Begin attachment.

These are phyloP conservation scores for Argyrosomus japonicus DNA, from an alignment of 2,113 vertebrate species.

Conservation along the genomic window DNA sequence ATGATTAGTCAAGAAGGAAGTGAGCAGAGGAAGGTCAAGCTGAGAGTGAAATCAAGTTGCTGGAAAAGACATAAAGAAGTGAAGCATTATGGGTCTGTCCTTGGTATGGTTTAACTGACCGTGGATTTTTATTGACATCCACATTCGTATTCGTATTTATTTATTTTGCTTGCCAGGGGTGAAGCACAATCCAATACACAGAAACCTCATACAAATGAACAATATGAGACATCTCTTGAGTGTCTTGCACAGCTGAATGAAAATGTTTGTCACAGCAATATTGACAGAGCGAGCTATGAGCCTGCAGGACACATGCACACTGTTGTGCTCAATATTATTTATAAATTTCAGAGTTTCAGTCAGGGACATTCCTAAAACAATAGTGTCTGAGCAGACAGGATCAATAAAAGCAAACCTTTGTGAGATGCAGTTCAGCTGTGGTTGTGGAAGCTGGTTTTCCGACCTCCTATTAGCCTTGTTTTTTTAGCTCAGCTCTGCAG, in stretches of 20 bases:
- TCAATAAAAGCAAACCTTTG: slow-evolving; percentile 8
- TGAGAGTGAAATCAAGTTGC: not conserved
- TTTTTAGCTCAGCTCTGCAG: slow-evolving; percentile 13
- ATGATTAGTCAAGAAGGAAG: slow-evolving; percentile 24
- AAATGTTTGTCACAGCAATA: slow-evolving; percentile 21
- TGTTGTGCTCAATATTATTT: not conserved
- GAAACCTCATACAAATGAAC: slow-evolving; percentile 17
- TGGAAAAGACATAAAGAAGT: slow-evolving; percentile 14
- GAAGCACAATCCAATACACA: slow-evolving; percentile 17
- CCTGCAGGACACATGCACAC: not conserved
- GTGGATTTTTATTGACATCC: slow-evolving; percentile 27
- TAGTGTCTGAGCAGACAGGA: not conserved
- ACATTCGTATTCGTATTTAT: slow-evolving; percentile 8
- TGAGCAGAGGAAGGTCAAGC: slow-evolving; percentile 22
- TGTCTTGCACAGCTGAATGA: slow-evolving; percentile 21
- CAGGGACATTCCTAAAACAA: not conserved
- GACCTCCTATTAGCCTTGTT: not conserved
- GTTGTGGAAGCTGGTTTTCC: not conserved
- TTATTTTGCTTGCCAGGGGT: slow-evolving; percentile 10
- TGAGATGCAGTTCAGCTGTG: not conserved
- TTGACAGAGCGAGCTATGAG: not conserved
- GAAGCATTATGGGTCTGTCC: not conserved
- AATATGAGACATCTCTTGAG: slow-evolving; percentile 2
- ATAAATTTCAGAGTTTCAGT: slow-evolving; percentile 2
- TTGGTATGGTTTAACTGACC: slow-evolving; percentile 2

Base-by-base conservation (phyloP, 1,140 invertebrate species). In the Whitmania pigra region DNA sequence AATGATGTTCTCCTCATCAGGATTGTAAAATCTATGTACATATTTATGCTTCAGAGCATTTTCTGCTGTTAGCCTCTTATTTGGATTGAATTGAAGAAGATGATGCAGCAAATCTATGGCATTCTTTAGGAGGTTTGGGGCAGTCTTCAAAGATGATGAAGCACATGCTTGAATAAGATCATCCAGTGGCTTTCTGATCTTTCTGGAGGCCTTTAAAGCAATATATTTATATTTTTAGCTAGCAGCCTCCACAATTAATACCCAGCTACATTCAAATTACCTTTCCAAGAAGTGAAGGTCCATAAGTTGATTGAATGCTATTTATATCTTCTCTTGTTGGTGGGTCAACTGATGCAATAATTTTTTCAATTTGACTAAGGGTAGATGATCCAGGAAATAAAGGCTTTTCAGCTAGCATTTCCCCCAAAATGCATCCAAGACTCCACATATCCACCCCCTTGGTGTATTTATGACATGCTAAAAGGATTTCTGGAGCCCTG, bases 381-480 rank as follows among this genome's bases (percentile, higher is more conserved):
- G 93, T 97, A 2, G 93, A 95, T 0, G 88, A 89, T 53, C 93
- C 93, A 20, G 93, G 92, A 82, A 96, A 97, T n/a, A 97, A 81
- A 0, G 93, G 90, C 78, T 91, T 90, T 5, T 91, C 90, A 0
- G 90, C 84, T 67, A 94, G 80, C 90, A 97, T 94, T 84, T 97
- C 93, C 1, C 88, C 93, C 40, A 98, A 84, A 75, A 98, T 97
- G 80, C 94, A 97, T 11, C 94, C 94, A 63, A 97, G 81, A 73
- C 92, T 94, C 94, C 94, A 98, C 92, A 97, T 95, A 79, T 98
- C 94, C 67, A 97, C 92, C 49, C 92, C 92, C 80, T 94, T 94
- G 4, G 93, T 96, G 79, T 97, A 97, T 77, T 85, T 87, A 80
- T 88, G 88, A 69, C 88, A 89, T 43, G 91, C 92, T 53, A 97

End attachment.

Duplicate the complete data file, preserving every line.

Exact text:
These are phyloP conservation scores for Argyrosomus japonicus DNA, from an alignment of 2,113 vertebrate species.

Conservation along the genomic window DNA sequence ATGATTAGTCAAGAAGGAAGTGAGCAGAGGAAGGTCAAGCTGAGAGTGAAATCAAGTTGCTGGAAAAGACATAAAGAAGTGAAGCATTATGGGTCTGTCCTTGGTATGGTTTAACTGACCGTGGATTTTTATTGACATCCACATTCGTATTCGTATTTATTTATTTTGCTTGCCAGGGGTGAAGCACAATCCAATACACAGAAACCTCATACAAATGAACAATATGAGACATCTCTTGAGTGTCTTGCACAGCTGAATGAAAATGTTTGTCACAGCAATATTGACAGAGCGAGCTATGAGCCTGCAGGACACATGCACACTGTTGTGCTCAATATTATTTATAAATTTCAGAGTTTCAGTCAGGGACATTCCTAAAACAATAGTGTCTGAGCAGACAGGATCAATAAAAGCAAACCTTTGTGAGATGCAGTTCAGCTGTGGTTGTGGAAGCTGGTTTTCCGACCTCCTATTAGCCTTGTTTTTTTAGCTCAGCTCTGCAG, in stretches of 20 bases:
- TCAATAAAAGCAAACCTTTG: slow-evolving; percentile 8
- TGAGAGTGAAATCAAGTTGC: not conserved
- TTTTTAGCTCAGCTCTGCAG: slow-evolving; percentile 13
- ATGATTAGTCAAGAAGGAAG: slow-evolving; percentile 24
- AAATGTTTGTCACAGCAATA: slow-evolving; percentile 21
- TGTTGTGCTCAATATTATTT: not conserved
- GAAACCTCATACAAATGAAC: slow-evolving; percentile 17
- TGGAAAAGACATAAAGAAGT: slow-evolving; percentile 14
- GAAGCACAATCCAATACACA: slow-evolving; percentile 17
- CCTGCAGGACACATGCACAC: not conserved
- GTGGATTTTTATTGACATCC: slow-evolving; percentile 27
- TAGTGTCTGAGCAGACAGGA: not conserved
- ACATTCGTATTCGTATTTAT: slow-evolving; percentile 8
- TGAGCAGAGGAAGGTCAAGC: slow-evolving; percentile 22
- TGTCTTGCACAGCTGAATGA: slow-evolving; percentile 21
- CAGGGACATTCCTAAAACAA: not conserved
- GACCTCCTATTAGCCTTGTT: not conserved
- GTTGTGGAAGCTGGTTTTCC: not conserved
- TTATTTTGCTTGCCAGGGGT: slow-evolving; percentile 10
- TGAGATGCAGTTCAGCTGTG: not conserved
- TTGACAGAGCGAGCTATGAG: not conserved
- GAAGCATTATGGGTCTGTCC: not conserved
- AATATGAGACATCTCTTGAG: slow-evolving; percentile 2
- ATAAATTTCAGAGTTTCAGT: slow-evolving; percentile 2
- TTGGTATGGTTTAACTGACC: slow-evolving; percentile 2

Base-by-base conservation (phyloP, 1,140 invertebrate species). In the Whitmania pigra region DNA sequence AATGATGTTCTCCTCATCAGGATTGTAAAATCTATGTACATATTTATGCTTCAGAGCATTTTCTGCTGTTAGCCTCTTATTTGGATTGAATTGAAGAAGATGATGCAGCAAATCTATGGCATTCTTTAGGAGGTTTGGGGCAGTCTTCAAAGATGATGAAGCACATGCTTGAATAAGATCATCCAGTGGCTTTCTGATCTTTCTGGAGGCCTTTAAAGCAATATATTTATATTTTTAGCTAGCAGCCTCCACAATTAATACCCAGCTACATTCAAATTACCTTTCCAAGAAGTGAAGGTCCATAAGTTGATTGAATGCTATTTATATCTTCTCTTGTTGGTGGGTCAACTGATGCAATAATTTTTTCAATTTGACTAAGGGTAGATGATCCAGGAAATAAAGGCTTTTCAGCTAGCATTTCCCCCAAAATGCATCCAAGACTCCACATATCCACCCCCTTGGTGTATTTATGACATGCTAAAAGGATTTCTGGAGCCCTG, bases 381-480 rank as follows among this genome's bases (percentile, higher is more conserved):
- G 93, T 97, A 2, G 93, A 95, T 0, G 88, A 89, T 53, C 93
- C 93, A 20, G 93, G 92, A 82, A 96, A 97, T n/a, A 97, A 81
- A 0, G 93, G 90, C 78, T 91, T 90, T 5, T 91, C 90, A 0
- G 90, C 84, T 67, A 94, G 80, C 90, A 97, T 94, T 84, T 97
- C 93, C 1, C 88, C 93, C 40, A 98, A 84, A 75, A 98, T 97
- G 80, C 94, A 97, T 11, C 94, C 94, A 63, A 97, G 81, A 73
- C 92, T 94, C 94, C 94, A 98, C 92, A 97, T 95, A 79, T 98
- C 94, C 67, A 97, C 92, C 49, C 92, C 92, C 80, T 94, T 94
- G 4, G 93, T 96, G 79, T 97, A 97, T 77, T 85, T 87, A 80
- T 88, G 88, A 69, C 88, A 89, T 43, G 91, C 92, T 53, A 97